Siteman Cancer Center Physicians Recommend Targeted PSA Tests Rather Than Mass Screening for Prostate Cancer
“Mass screening is not the right way to go,” Gerald Andriole, MD, chief of urology at the Siteman Cancer Center. “We have to take a more nuanced approach to who should be screened in the first place, and how intensively he should be tested.”
“The data are fairly compelling right now that looking for prostate cancer in every man merely because he is over 50 could actually be doing more harm than good. That approach has a little or no effect on mortality.”
The main reason for the recommendation to avoid general mass screening is that it can lead to over diagnosis and over treatment.
“If a man has PSA testing done on an annual basis, his chance of being diagnosed with prostate cancer is six to seven times greater than his chance of dying from it,” says Dr. Andriole. “And, because PSA can be elevated with any inflammatory process and even with a benign enlarged prostate, known as BPH, many men without cancer undergo unnecessary biopsies of the prostate.”
Dr. Andriole says with mass screening for prostate cancer there are “winners and losers.” “Some men clearly benefit from early detection and early treatment, but other men are losers,” he says. “They are diagnosed with a cancer, undergo unnecessary treatment and have side effects, and they go through all pain and anxiety associated with having cancer.”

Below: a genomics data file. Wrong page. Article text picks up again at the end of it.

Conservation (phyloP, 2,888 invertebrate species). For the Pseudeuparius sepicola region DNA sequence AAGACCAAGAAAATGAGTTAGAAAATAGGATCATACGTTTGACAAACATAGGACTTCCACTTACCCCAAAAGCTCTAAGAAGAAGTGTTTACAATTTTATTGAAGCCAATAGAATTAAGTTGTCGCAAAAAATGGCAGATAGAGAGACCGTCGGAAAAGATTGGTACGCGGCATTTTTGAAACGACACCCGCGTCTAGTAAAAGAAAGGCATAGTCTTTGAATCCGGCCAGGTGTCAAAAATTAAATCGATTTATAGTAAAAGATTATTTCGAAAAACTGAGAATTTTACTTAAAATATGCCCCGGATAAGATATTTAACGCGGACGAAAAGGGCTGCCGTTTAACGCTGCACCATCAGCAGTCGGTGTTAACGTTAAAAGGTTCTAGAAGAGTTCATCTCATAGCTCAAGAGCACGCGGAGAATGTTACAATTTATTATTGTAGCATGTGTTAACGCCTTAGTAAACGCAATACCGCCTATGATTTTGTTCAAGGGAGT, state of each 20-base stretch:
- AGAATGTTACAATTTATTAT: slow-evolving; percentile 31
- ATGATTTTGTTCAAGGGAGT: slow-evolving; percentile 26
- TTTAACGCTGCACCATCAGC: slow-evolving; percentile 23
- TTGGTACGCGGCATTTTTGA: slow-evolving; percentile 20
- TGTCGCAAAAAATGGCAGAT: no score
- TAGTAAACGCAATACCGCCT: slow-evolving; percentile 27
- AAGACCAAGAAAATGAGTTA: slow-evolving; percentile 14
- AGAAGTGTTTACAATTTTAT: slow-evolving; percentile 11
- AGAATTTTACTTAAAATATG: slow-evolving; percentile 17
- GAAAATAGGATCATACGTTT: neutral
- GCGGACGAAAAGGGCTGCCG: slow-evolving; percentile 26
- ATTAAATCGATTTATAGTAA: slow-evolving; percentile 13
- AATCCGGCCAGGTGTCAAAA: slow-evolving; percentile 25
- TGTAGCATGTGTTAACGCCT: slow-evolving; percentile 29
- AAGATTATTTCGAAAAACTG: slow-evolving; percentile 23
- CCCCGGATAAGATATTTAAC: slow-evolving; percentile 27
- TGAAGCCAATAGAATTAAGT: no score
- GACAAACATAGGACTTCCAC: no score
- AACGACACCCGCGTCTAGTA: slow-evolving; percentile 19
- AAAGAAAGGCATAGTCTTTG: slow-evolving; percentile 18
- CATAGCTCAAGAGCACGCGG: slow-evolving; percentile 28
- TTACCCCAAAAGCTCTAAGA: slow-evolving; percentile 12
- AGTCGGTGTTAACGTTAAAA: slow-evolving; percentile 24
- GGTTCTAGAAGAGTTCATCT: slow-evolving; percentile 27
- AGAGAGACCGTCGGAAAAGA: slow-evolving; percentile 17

For example, if a man finds he has an elevated PSA, gets a biopsy and finds out nothing is wrong, the patient has suffered unnecessary anxiety, unnecessary procedure, unnecessary pain and unnecessary cost.
According to Bruce Roth, MD, Siteman Cancer Center oncologist specializing in prostate cancer, two main factors increase risk.
“One, African-American males have the highest incidence of prostate cancer in the world and two, having a first degree relative with diagnosed prostate cancer increases risk,” he says. “There’s no way to make recommendations on a broad basis. You need to put it in the context of the patient’s overall health and the person best able to do that is the patient’s primary care physician.”
Overall Drs. Andriole and Roth both say patients should talk with their primary care doctor about PSA screening and if it’s right for them. “A patient who has a relationship with a doctor would then be in a position to understand what his future risk of prostate cancer is and how worried he in fact should be,” says Dr. Andriole.
Tailoring the intensity of screening in this way can reduce over diagnosis and over treatment of small, non-life-threatening cancers. Most men diagnosed with prostate cancer do not die of the disease and there is concern that treating a non-fatal disease aggressively does more harm than good.
“Lifelong incontinence, impotence, lots of other potential complications from treatment,” says Dr. Roth. “If they weren’t destined to die of prostate cancer then they haven’t been helped by screening, they have been harmed by screening.”
That’s why the American Cancer Society recently changed their screening recommendations, encouraging men to talk with their doctor before getting screened with PSA saying, “men should discuss the uncertainties, risks and potential benefits of screening for prostate cancer before deciding whether to be tested.”
“Approaches such as these will hopefully make the next 20 years of PSA based screening better than the first 20,” says Dr. Andriole.
For more information about prostate cancer risk, visit www.yourdiseaserisk.wustl.edu.